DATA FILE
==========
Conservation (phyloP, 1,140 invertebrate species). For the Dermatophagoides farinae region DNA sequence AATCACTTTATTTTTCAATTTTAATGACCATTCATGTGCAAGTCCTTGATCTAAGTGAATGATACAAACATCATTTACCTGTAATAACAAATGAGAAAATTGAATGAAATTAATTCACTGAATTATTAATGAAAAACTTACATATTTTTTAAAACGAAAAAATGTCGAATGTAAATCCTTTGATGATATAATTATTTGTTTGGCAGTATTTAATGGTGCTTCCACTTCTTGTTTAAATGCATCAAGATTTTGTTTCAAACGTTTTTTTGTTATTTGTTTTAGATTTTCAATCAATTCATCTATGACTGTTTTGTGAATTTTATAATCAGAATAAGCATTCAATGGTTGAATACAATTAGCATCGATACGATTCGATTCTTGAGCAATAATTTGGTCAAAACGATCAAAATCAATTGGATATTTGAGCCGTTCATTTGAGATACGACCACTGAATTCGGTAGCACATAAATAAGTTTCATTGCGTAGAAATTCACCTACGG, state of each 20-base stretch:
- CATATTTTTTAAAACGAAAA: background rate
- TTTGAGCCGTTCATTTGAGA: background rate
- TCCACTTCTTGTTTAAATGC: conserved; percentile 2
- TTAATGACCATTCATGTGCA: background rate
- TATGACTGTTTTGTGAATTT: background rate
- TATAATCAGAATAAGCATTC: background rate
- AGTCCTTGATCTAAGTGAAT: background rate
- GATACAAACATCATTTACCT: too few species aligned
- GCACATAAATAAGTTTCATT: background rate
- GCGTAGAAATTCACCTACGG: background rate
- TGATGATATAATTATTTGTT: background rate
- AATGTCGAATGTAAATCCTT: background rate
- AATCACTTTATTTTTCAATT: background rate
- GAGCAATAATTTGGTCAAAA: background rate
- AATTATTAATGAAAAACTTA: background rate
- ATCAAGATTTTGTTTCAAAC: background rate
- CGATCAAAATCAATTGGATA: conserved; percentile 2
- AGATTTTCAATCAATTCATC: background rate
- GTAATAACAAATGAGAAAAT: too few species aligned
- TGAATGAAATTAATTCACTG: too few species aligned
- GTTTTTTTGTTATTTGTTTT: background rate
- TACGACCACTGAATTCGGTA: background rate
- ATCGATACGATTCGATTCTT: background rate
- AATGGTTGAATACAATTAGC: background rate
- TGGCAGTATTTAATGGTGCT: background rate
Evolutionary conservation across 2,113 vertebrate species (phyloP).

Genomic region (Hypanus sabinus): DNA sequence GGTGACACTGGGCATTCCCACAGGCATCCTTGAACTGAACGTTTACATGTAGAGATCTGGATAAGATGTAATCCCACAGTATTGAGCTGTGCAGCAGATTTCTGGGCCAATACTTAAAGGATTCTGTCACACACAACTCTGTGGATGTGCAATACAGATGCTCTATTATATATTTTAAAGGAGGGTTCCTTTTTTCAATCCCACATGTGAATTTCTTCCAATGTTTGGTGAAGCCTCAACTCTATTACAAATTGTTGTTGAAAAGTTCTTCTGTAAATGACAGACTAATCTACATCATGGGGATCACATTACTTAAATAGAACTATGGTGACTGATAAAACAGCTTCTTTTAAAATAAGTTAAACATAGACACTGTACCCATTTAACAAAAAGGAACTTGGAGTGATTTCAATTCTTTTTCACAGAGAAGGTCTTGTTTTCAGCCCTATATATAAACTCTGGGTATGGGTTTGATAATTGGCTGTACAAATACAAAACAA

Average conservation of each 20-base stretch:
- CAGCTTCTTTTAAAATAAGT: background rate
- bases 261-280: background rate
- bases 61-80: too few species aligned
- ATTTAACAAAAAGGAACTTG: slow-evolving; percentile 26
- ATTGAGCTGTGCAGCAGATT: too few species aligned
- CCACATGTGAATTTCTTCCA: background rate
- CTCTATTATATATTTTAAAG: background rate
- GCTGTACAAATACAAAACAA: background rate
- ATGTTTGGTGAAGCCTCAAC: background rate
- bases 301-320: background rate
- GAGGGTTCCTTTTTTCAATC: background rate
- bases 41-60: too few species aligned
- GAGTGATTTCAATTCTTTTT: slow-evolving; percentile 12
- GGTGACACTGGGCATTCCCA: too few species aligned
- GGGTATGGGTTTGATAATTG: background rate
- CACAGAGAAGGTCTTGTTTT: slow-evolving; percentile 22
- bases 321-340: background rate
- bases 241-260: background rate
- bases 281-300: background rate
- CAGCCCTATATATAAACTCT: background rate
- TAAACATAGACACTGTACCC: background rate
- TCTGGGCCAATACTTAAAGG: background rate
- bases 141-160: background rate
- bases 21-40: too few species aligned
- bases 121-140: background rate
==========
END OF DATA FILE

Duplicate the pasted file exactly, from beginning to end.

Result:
Conservation (phyloP, 1,140 invertebrate species). For the Dermatophagoides farinae region DNA sequence AATCACTTTATTTTTCAATTTTAATGACCATTCATGTGCAAGTCCTTGATCTAAGTGAATGATACAAACATCATTTACCTGTAATAACAAATGAGAAAATTGAATGAAATTAATTCACTGAATTATTAATGAAAAACTTACATATTTTTTAAAACGAAAAAATGTCGAATGTAAATCCTTTGATGATATAATTATTTGTTTGGCAGTATTTAATGGTGCTTCCACTTCTTGTTTAAATGCATCAAGATTTTGTTTCAAACGTTTTTTTGTTATTTGTTTTAGATTTTCAATCAATTCATCTATGACTGTTTTGTGAATTTTATAATCAGAATAAGCATTCAATGGTTGAATACAATTAGCATCGATACGATTCGATTCTTGAGCAATAATTTGGTCAAAACGATCAAAATCAATTGGATATTTGAGCCGTTCATTTGAGATACGACCACTGAATTCGGTAGCACATAAATAAGTTTCATTGCGTAGAAATTCACCTACGG, state of each 20-base stretch:
- CATATTTTTTAAAACGAAAA: background rate
- TTTGAGCCGTTCATTTGAGA: background rate
- TCCACTTCTTGTTTAAATGC: conserved; percentile 2
- TTAATGACCATTCATGTGCA: background rate
- TATGACTGTTTTGTGAATTT: background rate
- TATAATCAGAATAAGCATTC: background rate
- AGTCCTTGATCTAAGTGAAT: background rate
- GATACAAACATCATTTACCT: too few species aligned
- GCACATAAATAAGTTTCATT: background rate
- GCGTAGAAATTCACCTACGG: background rate
- TGATGATATAATTATTTGTT: background rate
- AATGTCGAATGTAAATCCTT: background rate
- AATCACTTTATTTTTCAATT: background rate
- GAGCAATAATTTGGTCAAAA: background rate
- AATTATTAATGAAAAACTTA: background rate
- ATCAAGATTTTGTTTCAAAC: background rate
- CGATCAAAATCAATTGGATA: conserved; percentile 2
- AGATTTTCAATCAATTCATC: background rate
- GTAATAACAAATGAGAAAAT: too few species aligned
- TGAATGAAATTAATTCACTG: too few species aligned
- GTTTTTTTGTTATTTGTTTT: background rate
- TACGACCACTGAATTCGGTA: background rate
- ATCGATACGATTCGATTCTT: background rate
- AATGGTTGAATACAATTAGC: background rate
- TGGCAGTATTTAATGGTGCT: background rate
Evolutionary conservation across 2,113 vertebrate species (phyloP).

Genomic region (Hypanus sabinus): DNA sequence GGTGACACTGGGCATTCCCACAGGCATCCTTGAACTGAACGTTTACATGTAGAGATCTGGATAAGATGTAATCCCACAGTATTGAGCTGTGCAGCAGATTTCTGGGCCAATACTTAAAGGATTCTGTCACACACAACTCTGTGGATGTGCAATACAGATGCTCTATTATATATTTTAAAGGAGGGTTCCTTTTTTCAATCCCACATGTGAATTTCTTCCAATGTTTGGTGAAGCCTCAACTCTATTACAAATTGTTGTTGAAAAGTTCTTCTGTAAATGACAGACTAATCTACATCATGGGGATCACATTACTTAAATAGAACTATGGTGACTGATAAAACAGCTTCTTTTAAAATAAGTTAAACATAGACACTGTACCCATTTAACAAAAAGGAACTTGGAGTGATTTCAATTCTTTTTCACAGAGAAGGTCTTGTTTTCAGCCCTATATATAAACTCTGGGTATGGGTTTGATAATTGGCTGTACAAATACAAAACAA

Average conservation of each 20-base stretch:
- CAGCTTCTTTTAAAATAAGT: background rate
- bases 261-280: background rate
- bases 61-80: too few species aligned
- ATTTAACAAAAAGGAACTTG: slow-evolving; percentile 26
- ATTGAGCTGTGCAGCAGATT: too few species aligned
- CCACATGTGAATTTCTTCCA: background rate
- CTCTATTATATATTTTAAAG: background rate
- GCTGTACAAATACAAAACAA: background rate
- ATGTTTGGTGAAGCCTCAAC: background rate
- bases 301-320: background rate
- GAGGGTTCCTTTTTTCAATC: background rate
- bases 41-60: too few species aligned
- GAGTGATTTCAATTCTTTTT: slow-evolving; percentile 12
- GGTGACACTGGGCATTCCCA: too few species aligned
- GGGTATGGGTTTGATAATTG: background rate
- CACAGAGAAGGTCTTGTTTT: slow-evolving; percentile 22
- bases 321-340: background rate
- bases 241-260: background rate
- bases 281-300: background rate
- CAGCCCTATATATAAACTCT: background rate
- TAAACATAGACACTGTACCC: background rate
- TCTGGGCCAATACTTAAAGG: background rate
- bases 141-160: background rate
- bases 21-40: too few species aligned
- bases 121-140: background rate